The toast was drunk with musical honours.

Mr C. L. H. Gunn endorsed the remark that Mr Gaffaney was proficient at his work. Being an agent he was in the best position to judge the guest’s capabilities, and he could say that while there were some as good there were none better. As an agent, he was also sorry that Mr Gaffaney would now be missing from the yards. Relations with him had been of the best. He was sure Mr Gaffaney would do as well in North Canterbury as he had in Waimate. He extended stock agents’ best wishes for his success in Rangiora, and the healthy and happiness of his wife and family.

Mr F. O’Boyle said he had known Mr Gaffaney probably longer than anyone in the room. Mr Gaffaney was always out to make the best deal he could, and he thought he had made many a good deal for Messrs Borthwick & Son.

Mr S. I. Fitch said he knew Mr Gaffaney in a private capacity, and he knew him as a jolly good fellow. His popularity was amply testified to by the attendance that evening. He joined in the good wishes of the others.

Mr D. Borrie, an opposition buyer, said he had always got on well with Mr Gaffaney, and he endorsed the remarks already made. On behalf of the fat stock buyers of the district he extended best wishes.

Other speakers were Messrs J. Simmons, H. Matheson, S. R. Wood, E. C. d’Auvergne, T. Twomey, J. Dench, M. Cooney, W. Boland, R. R. G. Rattray, J. Heath, M. Leonard, F. Hansen, E. B. Harrison, J. W. Halliday, J. Gibson, D. Wise, T. Fleming, and G. Miller.

The toast of ‘Mrs Gaffaney’ was also enthusiastically honoured.

In making the presentation of a wallet of notes, Mr G. B. Creemer said that during residence in Waimate, Mr and Mrs Gaffaney had been his neighbours, and they had been fine neighbours. In business, Mr Gaffaney was undoubtedly a live wire; and his departure meant that Waimate lost a good citizen and the farmers a good friend. It was pleasing to know that well-earned promotion had come his way. He was certainly a first-flight judge of stock, and also he was a fair dealer. The gift was a token of the esteem in which he was held generally.

Mr Gaffaney was loudly applauded on rising to reply. He said he could hardly find words to express his gratitude for the tribute paid him. He was sorry to be going for he felt he was leaving the most friends he had ever met in his life. He had been nine or ten years in the district and he did not think he had met so many friends in that time before. He must say that his time in Waimate had been the happiest of his life. Everything had gone smoothly, and he only wished that where he was going it would be as easy. He believed he was leaving one of the best districts in New Zealand as far as fat stock was concerned. The people of Waimate were the finest he had ever met, and he had been in many places in both the North and South Islands. He thanked one and all for the handsome present, and repeated that he was sorry to leave the Waimate district.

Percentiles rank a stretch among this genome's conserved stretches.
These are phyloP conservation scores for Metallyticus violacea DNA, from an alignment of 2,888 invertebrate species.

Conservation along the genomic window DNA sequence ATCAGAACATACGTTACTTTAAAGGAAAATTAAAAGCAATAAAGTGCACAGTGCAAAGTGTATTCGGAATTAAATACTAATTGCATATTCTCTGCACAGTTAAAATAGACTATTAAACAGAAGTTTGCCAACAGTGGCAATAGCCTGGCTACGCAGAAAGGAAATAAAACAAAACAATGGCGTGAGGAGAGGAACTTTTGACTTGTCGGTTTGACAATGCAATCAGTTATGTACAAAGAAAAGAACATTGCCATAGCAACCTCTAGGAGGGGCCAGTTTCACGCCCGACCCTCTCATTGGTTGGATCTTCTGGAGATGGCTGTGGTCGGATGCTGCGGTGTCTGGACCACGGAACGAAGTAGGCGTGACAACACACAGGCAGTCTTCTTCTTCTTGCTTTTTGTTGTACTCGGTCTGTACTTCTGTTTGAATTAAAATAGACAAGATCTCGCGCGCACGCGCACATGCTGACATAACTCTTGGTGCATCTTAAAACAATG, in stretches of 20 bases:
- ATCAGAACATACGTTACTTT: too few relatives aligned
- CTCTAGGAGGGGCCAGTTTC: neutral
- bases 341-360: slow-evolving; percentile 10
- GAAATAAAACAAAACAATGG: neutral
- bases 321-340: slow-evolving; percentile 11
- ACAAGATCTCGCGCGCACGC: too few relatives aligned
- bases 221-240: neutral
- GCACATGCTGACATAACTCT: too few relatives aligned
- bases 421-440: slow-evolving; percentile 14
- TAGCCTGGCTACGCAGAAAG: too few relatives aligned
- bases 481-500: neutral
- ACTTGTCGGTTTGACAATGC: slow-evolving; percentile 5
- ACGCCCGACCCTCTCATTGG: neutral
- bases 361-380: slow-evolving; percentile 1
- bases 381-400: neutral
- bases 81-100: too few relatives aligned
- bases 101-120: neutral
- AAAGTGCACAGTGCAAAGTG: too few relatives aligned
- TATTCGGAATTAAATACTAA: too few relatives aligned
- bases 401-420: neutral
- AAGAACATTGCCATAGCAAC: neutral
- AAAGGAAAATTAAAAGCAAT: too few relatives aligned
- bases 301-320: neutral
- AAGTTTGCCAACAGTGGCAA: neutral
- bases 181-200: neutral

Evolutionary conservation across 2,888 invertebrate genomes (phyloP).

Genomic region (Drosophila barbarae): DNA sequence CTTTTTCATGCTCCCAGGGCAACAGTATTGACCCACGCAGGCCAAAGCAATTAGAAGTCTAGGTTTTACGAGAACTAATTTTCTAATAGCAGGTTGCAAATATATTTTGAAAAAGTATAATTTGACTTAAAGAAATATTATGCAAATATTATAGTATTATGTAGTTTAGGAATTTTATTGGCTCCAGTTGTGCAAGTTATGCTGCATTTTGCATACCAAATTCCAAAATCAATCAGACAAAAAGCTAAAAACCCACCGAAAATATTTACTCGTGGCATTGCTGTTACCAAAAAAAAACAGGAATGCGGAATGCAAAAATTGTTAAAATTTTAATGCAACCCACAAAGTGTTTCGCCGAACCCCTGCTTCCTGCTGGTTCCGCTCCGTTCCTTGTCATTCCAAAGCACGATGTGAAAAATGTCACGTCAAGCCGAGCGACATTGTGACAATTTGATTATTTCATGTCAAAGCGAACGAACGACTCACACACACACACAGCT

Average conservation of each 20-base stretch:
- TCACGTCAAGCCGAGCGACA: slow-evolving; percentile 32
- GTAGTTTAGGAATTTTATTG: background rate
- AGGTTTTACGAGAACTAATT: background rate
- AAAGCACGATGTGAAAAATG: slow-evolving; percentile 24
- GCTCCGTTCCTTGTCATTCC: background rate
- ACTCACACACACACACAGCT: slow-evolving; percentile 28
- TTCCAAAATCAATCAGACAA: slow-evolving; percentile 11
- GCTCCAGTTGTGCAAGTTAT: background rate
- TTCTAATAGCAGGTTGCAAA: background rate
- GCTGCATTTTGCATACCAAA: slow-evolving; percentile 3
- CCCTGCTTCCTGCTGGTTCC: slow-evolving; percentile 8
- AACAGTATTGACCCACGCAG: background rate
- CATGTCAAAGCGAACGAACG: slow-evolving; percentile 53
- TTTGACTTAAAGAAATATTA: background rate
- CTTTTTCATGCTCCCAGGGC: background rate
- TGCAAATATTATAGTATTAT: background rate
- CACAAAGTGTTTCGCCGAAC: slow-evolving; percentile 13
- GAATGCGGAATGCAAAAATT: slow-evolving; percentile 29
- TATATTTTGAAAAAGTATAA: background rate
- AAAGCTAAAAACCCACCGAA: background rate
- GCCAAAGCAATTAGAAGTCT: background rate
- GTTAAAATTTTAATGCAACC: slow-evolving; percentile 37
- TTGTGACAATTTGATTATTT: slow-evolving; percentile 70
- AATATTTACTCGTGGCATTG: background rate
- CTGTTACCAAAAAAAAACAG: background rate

The toast of “The Freezing Industry” was proposed by Mr Fitch and responded to by Messrs Borrie and Matheson; Mr C. L. H. Gunn proposed the toast of “The Farming Community”, which was responded to by Messrs E. C. d’Auvergne and E. B. Harrison; Mr T. Twomey proposed the toast of “The Sports” which was responded to by Messrs G. E. Bray, F. Hansen and W. F. Boland. Mr R. Harrison proposed the toast of “The Ladies,” Mr Solomon replying.

Other toasts honoured were those of “The Pianist,” “The Press,” and “The Chairman”.

Items were given by Messrs H. Matheson, D. Cooney, M. Leonard, S. Razell Wood, F. Hansen, and D Wise, (songs), Messrs D. Newall and S. I. Fitch (recitations), and Messrs J. Heath and Weiheipihana (duet and haka).

Messrs T. H. Walker and Soloman were the capable accompanists.1

  1. “Eloquent Tribute”, undated clipping from unidentified newspaper; digital image; scan from Gaffaney family papers, 2006, supplied by [NAME AND ADDRESS FOR PRIVATE USE]; original privately held by [NAME AND ADDRESS FOR PRIVATE USE], grandson of deceased.